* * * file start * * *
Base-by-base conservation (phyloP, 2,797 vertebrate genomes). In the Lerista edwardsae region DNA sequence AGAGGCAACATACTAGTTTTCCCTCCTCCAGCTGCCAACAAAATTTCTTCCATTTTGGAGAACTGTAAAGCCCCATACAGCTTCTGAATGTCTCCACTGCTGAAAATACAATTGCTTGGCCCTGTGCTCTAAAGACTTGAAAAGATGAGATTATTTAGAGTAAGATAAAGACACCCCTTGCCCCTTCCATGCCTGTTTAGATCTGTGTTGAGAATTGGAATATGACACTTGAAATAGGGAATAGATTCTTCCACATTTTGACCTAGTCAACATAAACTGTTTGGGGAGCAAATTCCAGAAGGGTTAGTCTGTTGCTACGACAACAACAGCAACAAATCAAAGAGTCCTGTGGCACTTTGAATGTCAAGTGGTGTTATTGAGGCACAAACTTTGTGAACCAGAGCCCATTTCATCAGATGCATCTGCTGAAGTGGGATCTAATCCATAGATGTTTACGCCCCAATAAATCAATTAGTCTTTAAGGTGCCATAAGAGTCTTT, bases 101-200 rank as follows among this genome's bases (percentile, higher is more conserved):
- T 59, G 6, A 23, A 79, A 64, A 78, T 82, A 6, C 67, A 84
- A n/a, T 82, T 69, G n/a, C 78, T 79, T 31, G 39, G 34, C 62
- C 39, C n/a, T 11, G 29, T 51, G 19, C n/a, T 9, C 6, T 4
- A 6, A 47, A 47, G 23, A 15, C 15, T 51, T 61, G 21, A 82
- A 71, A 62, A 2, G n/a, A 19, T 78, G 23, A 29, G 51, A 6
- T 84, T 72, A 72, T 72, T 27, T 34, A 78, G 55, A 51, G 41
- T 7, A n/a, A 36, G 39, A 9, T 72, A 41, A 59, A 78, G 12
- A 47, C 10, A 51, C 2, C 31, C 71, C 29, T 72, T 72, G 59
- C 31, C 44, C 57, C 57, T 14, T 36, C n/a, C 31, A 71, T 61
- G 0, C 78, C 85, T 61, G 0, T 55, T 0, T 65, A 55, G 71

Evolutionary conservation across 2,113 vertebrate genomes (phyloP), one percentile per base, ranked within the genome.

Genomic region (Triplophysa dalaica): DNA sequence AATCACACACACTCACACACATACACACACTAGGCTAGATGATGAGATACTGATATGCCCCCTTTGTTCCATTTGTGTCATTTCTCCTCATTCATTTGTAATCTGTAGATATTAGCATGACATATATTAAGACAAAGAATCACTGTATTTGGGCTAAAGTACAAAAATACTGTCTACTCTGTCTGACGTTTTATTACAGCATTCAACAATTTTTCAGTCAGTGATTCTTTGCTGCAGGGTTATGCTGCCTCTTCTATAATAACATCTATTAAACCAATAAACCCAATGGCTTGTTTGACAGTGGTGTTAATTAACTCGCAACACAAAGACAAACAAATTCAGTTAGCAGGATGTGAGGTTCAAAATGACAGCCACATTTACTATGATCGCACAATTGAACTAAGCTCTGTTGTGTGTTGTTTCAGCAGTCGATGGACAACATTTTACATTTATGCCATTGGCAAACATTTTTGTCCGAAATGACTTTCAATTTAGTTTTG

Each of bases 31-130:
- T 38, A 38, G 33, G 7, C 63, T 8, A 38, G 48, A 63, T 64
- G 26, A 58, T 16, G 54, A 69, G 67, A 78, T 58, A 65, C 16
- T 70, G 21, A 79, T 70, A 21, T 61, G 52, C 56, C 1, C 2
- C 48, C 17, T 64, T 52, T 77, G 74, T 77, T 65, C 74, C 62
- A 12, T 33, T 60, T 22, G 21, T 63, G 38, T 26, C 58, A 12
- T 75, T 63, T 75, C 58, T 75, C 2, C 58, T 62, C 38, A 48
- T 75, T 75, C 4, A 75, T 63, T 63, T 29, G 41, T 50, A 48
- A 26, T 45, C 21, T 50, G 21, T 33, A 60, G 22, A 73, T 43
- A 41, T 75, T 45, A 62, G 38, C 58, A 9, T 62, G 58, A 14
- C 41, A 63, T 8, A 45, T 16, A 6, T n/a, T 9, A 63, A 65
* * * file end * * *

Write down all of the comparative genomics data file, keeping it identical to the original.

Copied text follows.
Base-by-base conservation (phyloP, 2,797 vertebrate genomes). In the Lerista edwardsae region DNA sequence AGAGGCAACATACTAGTTTTCCCTCCTCCAGCTGCCAACAAAATTTCTTCCATTTTGGAGAACTGTAAAGCCCCATACAGCTTCTGAATGTCTCCACTGCTGAAAATACAATTGCTTGGCCCTGTGCTCTAAAGACTTGAAAAGATGAGATTATTTAGAGTAAGATAAAGACACCCCTTGCCCCTTCCATGCCTGTTTAGATCTGTGTTGAGAATTGGAATATGACACTTGAAATAGGGAATAGATTCTTCCACATTTTGACCTAGTCAACATAAACTGTTTGGGGAGCAAATTCCAGAAGGGTTAGTCTGTTGCTACGACAACAACAGCAACAAATCAAAGAGTCCTGTGGCACTTTGAATGTCAAGTGGTGTTATTGAGGCACAAACTTTGTGAACCAGAGCCCATTTCATCAGATGCATCTGCTGAAGTGGGATCTAATCCATAGATGTTTACGCCCCAATAAATCAATTAGTCTTTAAGGTGCCATAAGAGTCTTT, bases 101-200 rank as follows among this genome's bases (percentile, higher is more conserved):
- T 59, G 6, A 23, A 79, A 64, A 78, T 82, A 6, C 67, A 84
- A n/a, T 82, T 69, G n/a, C 78, T 79, T 31, G 39, G 34, C 62
- C 39, C n/a, T 11, G 29, T 51, G 19, C n/a, T 9, C 6, T 4
- A 6, A 47, A 47, G 23, A 15, C 15, T 51, T 61, G 21, A 82
- A 71, A 62, A 2, G n/a, A 19, T 78, G 23, A 29, G 51, A 6
- T 84, T 72, A 72, T 72, T 27, T 34, A 78, G 55, A 51, G 41
- T 7, A n/a, A 36, G 39, A 9, T 72, A 41, A 59, A 78, G 12
- A 47, C 10, A 51, C 2, C 31, C 71, C 29, T 72, T 72, G 59
- C 31, C 44, C 57, C 57, T 14, T 36, C n/a, C 31, A 71, T 61
- G 0, C 78, C 85, T 61, G 0, T 55, T 0, T 65, A 55, G 71

Evolutionary conservation across 2,113 vertebrate genomes (phyloP), one percentile per base, ranked within the genome.

Genomic region (Triplophysa dalaica): DNA sequence AATCACACACACTCACACACATACACACACTAGGCTAGATGATGAGATACTGATATGCCCCCTTTGTTCCATTTGTGTCATTTCTCCTCATTCATTTGTAATCTGTAGATATTAGCATGACATATATTAAGACAAAGAATCACTGTATTTGGGCTAAAGTACAAAAATACTGTCTACTCTGTCTGACGTTTTATTACAGCATTCAACAATTTTTCAGTCAGTGATTCTTTGCTGCAGGGTTATGCTGCCTCTTCTATAATAACATCTATTAAACCAATAAACCCAATGGCTTGTTTGACAGTGGTGTTAATTAACTCGCAACACAAAGACAAACAAATTCAGTTAGCAGGATGTGAGGTTCAAAATGACAGCCACATTTACTATGATCGCACAATTGAACTAAGCTCTGTTGTGTGTTGTTTCAGCAGTCGATGGACAACATTTTACATTTATGCCATTGGCAAACATTTTTGTCCGAAATGACTTTCAATTTAGTTTTG

Each of bases 31-130:
- T 38, A 38, G 33, G 7, C 63, T 8, A 38, G 48, A 63, T 64
- G 26, A 58, T 16, G 54, A 69, G 67, A 78, T 58, A 65, C 16
- T 70, G 21, A 79, T 70, A 21, T 61, G 52, C 56, C 1, C 2
- C 48, C 17, T 64, T 52, T 77, G 74, T 77, T 65, C 74, C 62
- A 12, T 33, T 60, T 22, G 21, T 63, G 38, T 26, C 58, A 12
- T 75, T 63, T 75, C 58, T 75, C 2, C 58, T 62, C 38, A 48
- T 75, T 75, C 4, A 75, T 63, T 63, T 29, G 41, T 50, A 48
- A 26, T 45, C 21, T 50, G 21, T 33, A 60, G 22, A 73, T 43
- A 41, T 75, T 45, A 62, G 38, C 58, A 9, T 62, G 58, A 14
- C 41, A 63, T 8, A 45, T 16, A 6, T n/a, T 9, A 63, A 65